TEST 2: Engine Compression Shooting Out Of Radiator
This second test checks to see if exhaust gases and/or combustion pressure is escaping thru' the radiator
Just a friendly reminder, if the engine is hot then let it cool down for about an hour before you attempt this particular test. Please take all necessary safety precautions.
Alright, this is what you need to do:
Remove the radiator's cap and check that the radiator is completely full of coolant.
If the radiator is low, add water or coolant to fill it up.
Leave the radiator cap off (after topping off the radiator) and step a few steps back and have a helper crank the engine.
This will produce one of two results:
1.) The water or coolant inside the radiator will shoot up and out of the now open radiator.
2.) The coolant will not be disturbed. In other words, cranking the engine will have no effect on the level of the water or coolant in the radiator.
OK, now that the testing part is done, let's take a look at what your results mean:
CASE 1: The coolant bubbled out or shot out from the radiator. This test result confirms that you do have a blown head gasket on your vehicle.
You can stop here, since no further testing is required.
CASE 2: The coolant DID NOT bubble out NOR shoot out from the radiator. If cranking the engine had no visible effect on the level of the coolant in the open radiator then this is normal. You now have two decisions to make, depending on how the engine idles and they are:
- If your vehicle starts and runs and idles very smoothly and runs without a misfire then you can stop here. No further testing is required.
- If your vehicle does not start or starts and runs with a severe misfire then you still have one more test to do to prove beyond a shadow of a doubt that you do not have a blown head gasket and this is to check to see if the head gasket has burned between two cylinders. Go to, HEAD GASKET TEST 3.
TEST 3: Engine Compression Test
On some occasions, the head gasket will get burned between two cylinders, causing a gap that will let the compression/combustion of one cylinder to leak into the other and vice-versa.
The way to verify this, is to do a compression test, and in this test step I'll show you how and more importantly, how to interpret the compression test results to see if the head gasket is burned or not. This is what you'll do:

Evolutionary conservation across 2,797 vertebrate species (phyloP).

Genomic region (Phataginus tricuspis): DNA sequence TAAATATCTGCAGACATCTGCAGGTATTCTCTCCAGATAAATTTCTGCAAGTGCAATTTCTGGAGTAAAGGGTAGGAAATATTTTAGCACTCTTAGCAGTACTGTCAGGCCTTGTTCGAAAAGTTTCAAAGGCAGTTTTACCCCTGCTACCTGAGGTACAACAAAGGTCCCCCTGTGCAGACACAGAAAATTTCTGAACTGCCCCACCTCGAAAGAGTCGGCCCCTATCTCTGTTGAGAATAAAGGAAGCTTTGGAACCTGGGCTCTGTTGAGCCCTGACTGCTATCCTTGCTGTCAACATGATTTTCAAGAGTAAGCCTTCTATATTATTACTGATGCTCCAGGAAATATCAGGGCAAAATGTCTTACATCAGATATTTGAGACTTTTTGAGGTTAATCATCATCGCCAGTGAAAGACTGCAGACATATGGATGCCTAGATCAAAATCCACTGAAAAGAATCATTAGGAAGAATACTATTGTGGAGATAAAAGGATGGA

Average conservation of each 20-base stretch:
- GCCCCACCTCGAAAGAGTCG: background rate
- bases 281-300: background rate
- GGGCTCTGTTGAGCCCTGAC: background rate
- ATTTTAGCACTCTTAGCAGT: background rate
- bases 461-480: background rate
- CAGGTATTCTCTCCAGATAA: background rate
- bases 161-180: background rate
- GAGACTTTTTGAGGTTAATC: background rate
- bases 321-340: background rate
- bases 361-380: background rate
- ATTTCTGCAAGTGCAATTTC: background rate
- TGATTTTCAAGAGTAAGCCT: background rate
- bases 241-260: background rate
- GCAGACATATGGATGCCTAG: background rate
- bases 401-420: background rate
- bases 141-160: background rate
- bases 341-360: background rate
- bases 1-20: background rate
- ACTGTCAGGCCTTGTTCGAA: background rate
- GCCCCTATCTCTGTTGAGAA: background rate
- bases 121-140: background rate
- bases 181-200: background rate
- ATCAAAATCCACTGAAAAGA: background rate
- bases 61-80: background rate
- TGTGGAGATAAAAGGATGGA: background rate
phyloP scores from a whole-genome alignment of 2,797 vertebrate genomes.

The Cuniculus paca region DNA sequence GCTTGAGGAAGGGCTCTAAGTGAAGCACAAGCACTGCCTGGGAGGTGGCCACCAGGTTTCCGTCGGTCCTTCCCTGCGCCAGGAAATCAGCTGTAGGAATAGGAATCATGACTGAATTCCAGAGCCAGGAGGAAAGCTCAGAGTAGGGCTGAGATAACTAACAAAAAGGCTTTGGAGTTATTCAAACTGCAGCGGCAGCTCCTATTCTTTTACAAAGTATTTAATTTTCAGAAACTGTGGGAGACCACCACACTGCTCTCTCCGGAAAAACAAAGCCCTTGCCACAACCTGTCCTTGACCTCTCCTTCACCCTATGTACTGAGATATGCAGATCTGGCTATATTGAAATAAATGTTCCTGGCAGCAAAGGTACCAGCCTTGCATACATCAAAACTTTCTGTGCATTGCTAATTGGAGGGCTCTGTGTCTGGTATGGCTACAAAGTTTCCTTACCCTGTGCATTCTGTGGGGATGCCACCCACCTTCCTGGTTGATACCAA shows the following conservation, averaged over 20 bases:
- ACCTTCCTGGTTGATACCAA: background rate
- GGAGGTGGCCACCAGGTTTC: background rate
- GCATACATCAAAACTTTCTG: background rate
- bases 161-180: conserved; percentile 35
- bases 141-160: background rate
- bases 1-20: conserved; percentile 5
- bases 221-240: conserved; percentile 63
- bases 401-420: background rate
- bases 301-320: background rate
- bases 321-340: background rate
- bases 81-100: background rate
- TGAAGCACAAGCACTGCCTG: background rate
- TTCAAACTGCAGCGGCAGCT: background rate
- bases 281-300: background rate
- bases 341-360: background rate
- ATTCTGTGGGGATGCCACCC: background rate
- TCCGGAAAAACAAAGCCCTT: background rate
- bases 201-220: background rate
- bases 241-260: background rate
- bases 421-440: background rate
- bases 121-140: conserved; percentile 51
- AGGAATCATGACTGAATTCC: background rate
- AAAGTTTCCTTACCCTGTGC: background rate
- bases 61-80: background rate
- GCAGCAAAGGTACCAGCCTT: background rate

Disconnect the ignition coil pack and the fuel injectors. This will disable the ignition system and fuel system. This first step is important.
Remove the spark plug wires and then remove all four spark plugs.
Thread in the compression tester on the first spark plug hole you're gonna' start with.
Have a helper crank the engine while you observe the compression tester's needle. Once the needle on the gauge stops climbing, have your helper stop cranking the engine.
Write down the reading and what cylinder it applies to. Repeat the above steps in the remaining 3 cylinders.
If the head gasket has burned at a location between 2 cylinders then you're going to have 2 good compression readings and 2 compression readings that will be 0 PSI. Let me give you a more specific example:
Let's say that my car gave me the following cylinder compression readings:
- Cylinder #1 = 175 PSI
- Cylinder #2 = 165 PSI
- Cylinder #3 = 0 PSI
- Cylinder #4 = 0 PSI
As you can see from the above compression readings, cylinders #3 and #4 have 0 PSI readings. And this is a clear indication that the head gasket has burned at the point between them both. Now, in your specific case you may not see those exact same cylinders with 0 PSI readings. It may be #1 and #2 or it may be #2 and #3, the main idea is that whatever cylinders are affected, they will always be side by side.
CASE 1: All cylinder compression readings where normal. This tells you that the head gasket is OK.
OK, 3 out of 3 tests have confirmed that the head gasket on your vehicle is not blown.
CASE 2: Two side by side cylinders had 0 PSI compression. This engine compression reading confirms that the head gasket is burned thru' at the point between those two cylinders.
Related Test Articles
You'll find a complete list of How To test articles for the 1.8L and 2.4L SOHC Mitsubishi (Chrysler and Dodge) vehicles in here: Mitsubishi 2.4L Index Of Articles.
Here's a small sample of the articles you'll find:
- How To Test The Engine Compression (Mitsubishi 1.8L, 2.4L).
- How To Test The Oxygen Sensor (O2S11) (Mitsubishi 1.8L, 2.4L).
- MAF Sensor Test (2.4L, 3.0L Mitsubishi 1999-2004).
If this info really saved the day, buy me a beer!